While most states employ some type of a net income tax to raise revenue from businesses, some states impose a gross receipts tax instead of, or as a supplement to, a business income tax. Under a net income tax approach, tax regimes follow a methodology in which federal taxable income is modified by certain state adjustments. Though complex, taxpayers by and large are familiar with this framework. However, gross receipts taxes, a less widely understood tax form, is important for tax payers to gauge in order to comprehend the implications and the potential impact on their business.
What is a Gross Receipts Tax?
A gross receipts tax is levied on the total in-state sales of a business. Unlike with state income taxes, federal taxable income is irrelevant. Rather, gross receipts taxes are levied on all transactions at a relatively low rate. Often, no deductions are available to be applied against a taxpayer’s gross receipts to reduce the tax base.
What Sets Gross Receipts Taxes Apart?
When compared to income tax, gross receipts taxes contain some unique attributes:
- Gross receipts taxes are entity-level taxes, meaning they apply to pass-through entities, such as limited liability companies and S corporations, which are usually not subject to state income tax.
- Since gross receipts taxes are not based on net income, retailers of tangible personal property are not afforded the solicitation protections of P.L. 86-272.
- The nexus standards that permit a state to legally impose its gross receipts tax on an out-of-state business generally do not require physical presence. Many “gross receipts states” have adopted “economic nexus” standards whereby a taxpayer is deemed to have nexus if specific thresholds are exceeded with respect to in-state property, payroll or sales.
- Businesses with net operating losses resulting in zero net income tax are nevertheless liable for gross receipts taxes. This can result in a significant financial burden on unprofitable companies, low margin enterprises and start-up businesses.
How Does Gross Receipts tax Compare to Sales Tax?
On the surface, gross receipts taxes look like sales tax since both are levied on sales, but sales tax only applies to the final consumer of a product or service. Those selling the product or service are usually exempt from sales tax liability. Gross receipts taxes, on the other hand, apply to multiple levels of sales, from manufacturer to wholesaler, wholesaler to retailer, and retailer to consumer, a phenomenon known as “pyramiding.”
What are Some Examples of State Gross Receipts Taxes?
Ohio’s Commercial Activities Tax (“CAT”) is the classic model of a gross receipts tax. Most Ohio-sourced receipts generated in the ordinary course of business are subject to the CAT. The CAT applies to entities conducting business in Ohio, including retailers, wholesalers, service businesses and manufacturing companies. Since the CAT is a gross receipts tax, those businesses with large revenues and low gross profit margins are impacted the most.
The CAT is imposed as follows:
- gross receipts less than $150,000 = no tax
- gross receipts from $150,000 to $1 million = $150 tax; and
- gross receipts over $1 million = $150 base tax + 0.26% of gross receipts over $1 million.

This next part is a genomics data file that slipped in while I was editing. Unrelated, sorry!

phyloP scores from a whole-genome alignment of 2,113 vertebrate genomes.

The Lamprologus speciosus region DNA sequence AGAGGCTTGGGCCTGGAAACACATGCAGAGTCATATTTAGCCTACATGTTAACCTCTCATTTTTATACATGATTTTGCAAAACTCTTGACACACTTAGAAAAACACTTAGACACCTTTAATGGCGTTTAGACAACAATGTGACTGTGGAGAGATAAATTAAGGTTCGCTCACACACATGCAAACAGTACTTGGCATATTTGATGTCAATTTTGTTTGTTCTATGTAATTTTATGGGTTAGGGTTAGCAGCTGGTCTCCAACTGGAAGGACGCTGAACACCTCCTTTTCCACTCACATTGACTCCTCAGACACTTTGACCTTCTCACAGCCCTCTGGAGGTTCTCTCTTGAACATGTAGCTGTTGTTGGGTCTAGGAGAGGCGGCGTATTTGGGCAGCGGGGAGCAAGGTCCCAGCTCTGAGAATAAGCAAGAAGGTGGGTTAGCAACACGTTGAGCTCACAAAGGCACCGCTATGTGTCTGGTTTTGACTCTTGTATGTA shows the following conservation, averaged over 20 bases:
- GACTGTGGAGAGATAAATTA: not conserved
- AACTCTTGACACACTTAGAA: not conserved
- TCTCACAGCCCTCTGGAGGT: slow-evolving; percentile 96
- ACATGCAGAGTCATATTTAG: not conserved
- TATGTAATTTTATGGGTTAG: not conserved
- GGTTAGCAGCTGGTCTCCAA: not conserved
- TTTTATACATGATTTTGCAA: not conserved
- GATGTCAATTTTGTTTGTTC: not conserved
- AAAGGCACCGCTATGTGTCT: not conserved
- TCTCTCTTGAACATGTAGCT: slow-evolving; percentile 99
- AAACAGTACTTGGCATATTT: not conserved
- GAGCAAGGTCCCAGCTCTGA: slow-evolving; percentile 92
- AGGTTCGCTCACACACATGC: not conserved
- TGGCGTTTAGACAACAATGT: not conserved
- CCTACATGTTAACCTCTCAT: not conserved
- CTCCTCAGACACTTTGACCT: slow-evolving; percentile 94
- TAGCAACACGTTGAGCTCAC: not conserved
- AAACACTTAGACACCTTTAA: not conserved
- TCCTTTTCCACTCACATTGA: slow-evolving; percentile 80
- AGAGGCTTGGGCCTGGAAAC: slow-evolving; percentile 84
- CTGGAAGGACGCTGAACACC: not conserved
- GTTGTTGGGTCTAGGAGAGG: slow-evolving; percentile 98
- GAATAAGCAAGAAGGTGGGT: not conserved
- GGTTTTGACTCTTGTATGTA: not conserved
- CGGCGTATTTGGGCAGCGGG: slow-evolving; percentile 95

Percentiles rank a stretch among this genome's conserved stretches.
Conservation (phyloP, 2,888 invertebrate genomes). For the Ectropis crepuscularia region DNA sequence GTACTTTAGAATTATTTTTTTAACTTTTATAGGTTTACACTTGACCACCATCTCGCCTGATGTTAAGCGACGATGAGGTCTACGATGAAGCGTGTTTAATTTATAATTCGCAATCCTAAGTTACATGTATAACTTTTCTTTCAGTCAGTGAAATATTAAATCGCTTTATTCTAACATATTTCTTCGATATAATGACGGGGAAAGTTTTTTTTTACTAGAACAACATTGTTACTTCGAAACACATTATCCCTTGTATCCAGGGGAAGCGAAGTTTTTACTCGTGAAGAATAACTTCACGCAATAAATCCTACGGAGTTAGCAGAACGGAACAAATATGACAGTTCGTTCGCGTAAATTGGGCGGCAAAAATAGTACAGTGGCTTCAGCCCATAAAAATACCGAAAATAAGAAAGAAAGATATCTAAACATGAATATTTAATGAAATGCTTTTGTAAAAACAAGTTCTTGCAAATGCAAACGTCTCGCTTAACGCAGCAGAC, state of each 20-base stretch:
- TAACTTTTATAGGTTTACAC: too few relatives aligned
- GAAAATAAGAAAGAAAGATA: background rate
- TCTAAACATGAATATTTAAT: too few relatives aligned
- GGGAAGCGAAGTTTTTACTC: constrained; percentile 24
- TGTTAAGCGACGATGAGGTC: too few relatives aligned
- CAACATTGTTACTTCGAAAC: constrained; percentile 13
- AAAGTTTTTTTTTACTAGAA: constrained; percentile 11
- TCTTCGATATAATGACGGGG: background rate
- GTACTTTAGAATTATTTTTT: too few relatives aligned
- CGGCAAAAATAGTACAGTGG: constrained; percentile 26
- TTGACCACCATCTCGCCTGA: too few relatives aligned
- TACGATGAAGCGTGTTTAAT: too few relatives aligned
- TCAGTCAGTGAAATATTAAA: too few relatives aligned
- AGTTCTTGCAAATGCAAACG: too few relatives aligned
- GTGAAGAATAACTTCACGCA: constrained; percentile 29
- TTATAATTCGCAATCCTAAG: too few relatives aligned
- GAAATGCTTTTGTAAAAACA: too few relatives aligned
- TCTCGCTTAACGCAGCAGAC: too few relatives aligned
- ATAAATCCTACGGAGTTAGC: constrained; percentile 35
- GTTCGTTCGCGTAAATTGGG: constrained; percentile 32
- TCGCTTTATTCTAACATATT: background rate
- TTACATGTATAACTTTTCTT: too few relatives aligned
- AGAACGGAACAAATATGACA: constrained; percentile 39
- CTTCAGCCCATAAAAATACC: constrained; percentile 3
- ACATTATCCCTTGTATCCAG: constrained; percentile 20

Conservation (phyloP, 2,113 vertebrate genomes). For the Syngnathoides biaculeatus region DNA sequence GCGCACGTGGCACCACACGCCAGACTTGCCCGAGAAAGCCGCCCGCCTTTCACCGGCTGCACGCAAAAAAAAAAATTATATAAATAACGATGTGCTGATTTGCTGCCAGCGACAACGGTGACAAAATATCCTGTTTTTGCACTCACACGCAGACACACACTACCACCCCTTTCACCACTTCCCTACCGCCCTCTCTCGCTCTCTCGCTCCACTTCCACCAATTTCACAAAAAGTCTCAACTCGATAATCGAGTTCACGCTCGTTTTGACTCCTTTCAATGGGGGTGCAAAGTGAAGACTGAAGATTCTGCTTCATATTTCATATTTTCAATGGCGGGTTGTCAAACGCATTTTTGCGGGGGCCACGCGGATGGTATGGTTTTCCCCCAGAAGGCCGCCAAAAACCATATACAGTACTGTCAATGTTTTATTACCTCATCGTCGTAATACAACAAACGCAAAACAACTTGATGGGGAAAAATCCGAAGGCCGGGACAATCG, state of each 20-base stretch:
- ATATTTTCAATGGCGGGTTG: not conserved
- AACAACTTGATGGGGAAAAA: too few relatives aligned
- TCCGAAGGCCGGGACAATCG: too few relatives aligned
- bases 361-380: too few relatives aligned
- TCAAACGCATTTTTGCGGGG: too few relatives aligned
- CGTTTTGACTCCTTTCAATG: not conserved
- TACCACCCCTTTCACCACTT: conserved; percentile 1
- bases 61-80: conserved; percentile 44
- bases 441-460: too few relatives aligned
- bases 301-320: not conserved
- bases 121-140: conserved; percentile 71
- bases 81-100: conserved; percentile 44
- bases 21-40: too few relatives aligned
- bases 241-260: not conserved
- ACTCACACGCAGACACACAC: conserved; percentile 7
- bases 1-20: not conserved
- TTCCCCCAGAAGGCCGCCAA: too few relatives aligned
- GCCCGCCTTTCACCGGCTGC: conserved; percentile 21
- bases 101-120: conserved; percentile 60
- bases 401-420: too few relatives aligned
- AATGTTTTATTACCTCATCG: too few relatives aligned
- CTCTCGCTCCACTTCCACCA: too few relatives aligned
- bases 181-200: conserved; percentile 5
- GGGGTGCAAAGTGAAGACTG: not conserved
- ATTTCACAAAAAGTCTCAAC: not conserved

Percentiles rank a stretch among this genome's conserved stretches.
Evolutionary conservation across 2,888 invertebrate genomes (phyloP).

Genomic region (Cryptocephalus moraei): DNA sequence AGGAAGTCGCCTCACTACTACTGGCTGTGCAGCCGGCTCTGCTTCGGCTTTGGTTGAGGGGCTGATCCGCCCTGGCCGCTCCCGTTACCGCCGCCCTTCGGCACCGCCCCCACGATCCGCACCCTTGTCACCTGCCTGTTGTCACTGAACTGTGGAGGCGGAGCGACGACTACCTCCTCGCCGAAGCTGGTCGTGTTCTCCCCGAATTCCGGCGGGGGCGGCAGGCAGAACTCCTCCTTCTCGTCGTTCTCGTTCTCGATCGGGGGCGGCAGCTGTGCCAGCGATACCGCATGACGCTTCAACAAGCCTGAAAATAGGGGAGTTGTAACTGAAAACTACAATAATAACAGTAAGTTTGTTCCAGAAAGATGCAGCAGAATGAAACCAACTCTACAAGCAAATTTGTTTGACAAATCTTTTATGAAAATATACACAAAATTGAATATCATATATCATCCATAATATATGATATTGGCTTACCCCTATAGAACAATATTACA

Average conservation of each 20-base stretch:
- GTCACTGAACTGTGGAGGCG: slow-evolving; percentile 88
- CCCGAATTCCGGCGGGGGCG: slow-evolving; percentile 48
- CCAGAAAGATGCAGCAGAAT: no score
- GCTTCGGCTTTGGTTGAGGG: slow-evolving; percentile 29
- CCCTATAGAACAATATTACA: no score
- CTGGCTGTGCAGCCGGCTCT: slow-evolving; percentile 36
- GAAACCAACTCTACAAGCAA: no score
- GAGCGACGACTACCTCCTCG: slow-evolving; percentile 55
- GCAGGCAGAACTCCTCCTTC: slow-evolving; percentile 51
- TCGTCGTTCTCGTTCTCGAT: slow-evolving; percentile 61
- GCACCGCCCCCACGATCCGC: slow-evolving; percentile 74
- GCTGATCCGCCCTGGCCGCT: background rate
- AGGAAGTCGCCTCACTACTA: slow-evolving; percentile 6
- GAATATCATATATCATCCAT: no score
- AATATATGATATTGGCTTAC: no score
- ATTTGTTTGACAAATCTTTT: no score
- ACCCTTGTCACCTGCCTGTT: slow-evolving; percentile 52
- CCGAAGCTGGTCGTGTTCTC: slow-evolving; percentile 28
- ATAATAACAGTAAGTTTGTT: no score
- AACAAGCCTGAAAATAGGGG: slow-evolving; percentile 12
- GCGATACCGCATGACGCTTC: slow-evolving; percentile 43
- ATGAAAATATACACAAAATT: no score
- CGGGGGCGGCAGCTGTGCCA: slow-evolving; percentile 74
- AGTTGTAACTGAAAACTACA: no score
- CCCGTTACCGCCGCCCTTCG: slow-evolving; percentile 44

Texas’s franchise tax is a gross receipts tax which is levied on a taxpayer’s margin. The taxable margin is the lowest of the following:
- Total revenue multiplied by 70%;
- Total revenue minus cost of goods sold (calculated differently than for federal tax purposes);
- Total revenue minus compensation (includes many employee benefits but limits W-2 wages to $360,000 per person); or
- Total revenue minus $1 million.
The general tax rate is 0.75%, but a reduced rate of 0.375% is available for taxpayers engaging in retail or wholesale trade. Taxpayers with less than $20,000,000 of total revenue are eligible to elect a reduced tax rate of 0.331%.
Washington’s business and occupation tax (“B&O tax”) is a gross receipts tax with variable rates depending on a business’s activity classification. The four primary activity classes are retailing, wholesaling, manufacturing, and services and other activities. Other tax classifications include printing and publishing, radio and broadcasting, and timber or wood products. Depending on the business activity classification, B&O tax rates range from 0.471% to 1.5%. There are no deductions for cost of goods sold, payroll or taxes, but a small business credit may be available should annual revenues not reach certain thresholds.
What Other States are Considering Implementing a Gross Receipts Tax?
In 2015, Nevada introduced a commerce tax imposed on in-state gross revenues. Oregon voters recently defeated a proposed a 2.5% gross receipts tax, reasoning that the rate was exceptionally high for such a tax; however, it is expected that a new bill with lower rates will soon be introduced in the state legislature. Moreover, in West Virginia, the governor has gone on record as favoring a 0.045% gross receipts tax, which has been endorsed by the state Chamber of Commerce.
If you require assistance with your business’s gross receipts tax obligations, please contact Alan Goldenberg, Principal of State and Local Taxation and Tax Controversy, at firstname.lastname@example.org or 212-897-6421, or your Friedman LLP tax professional.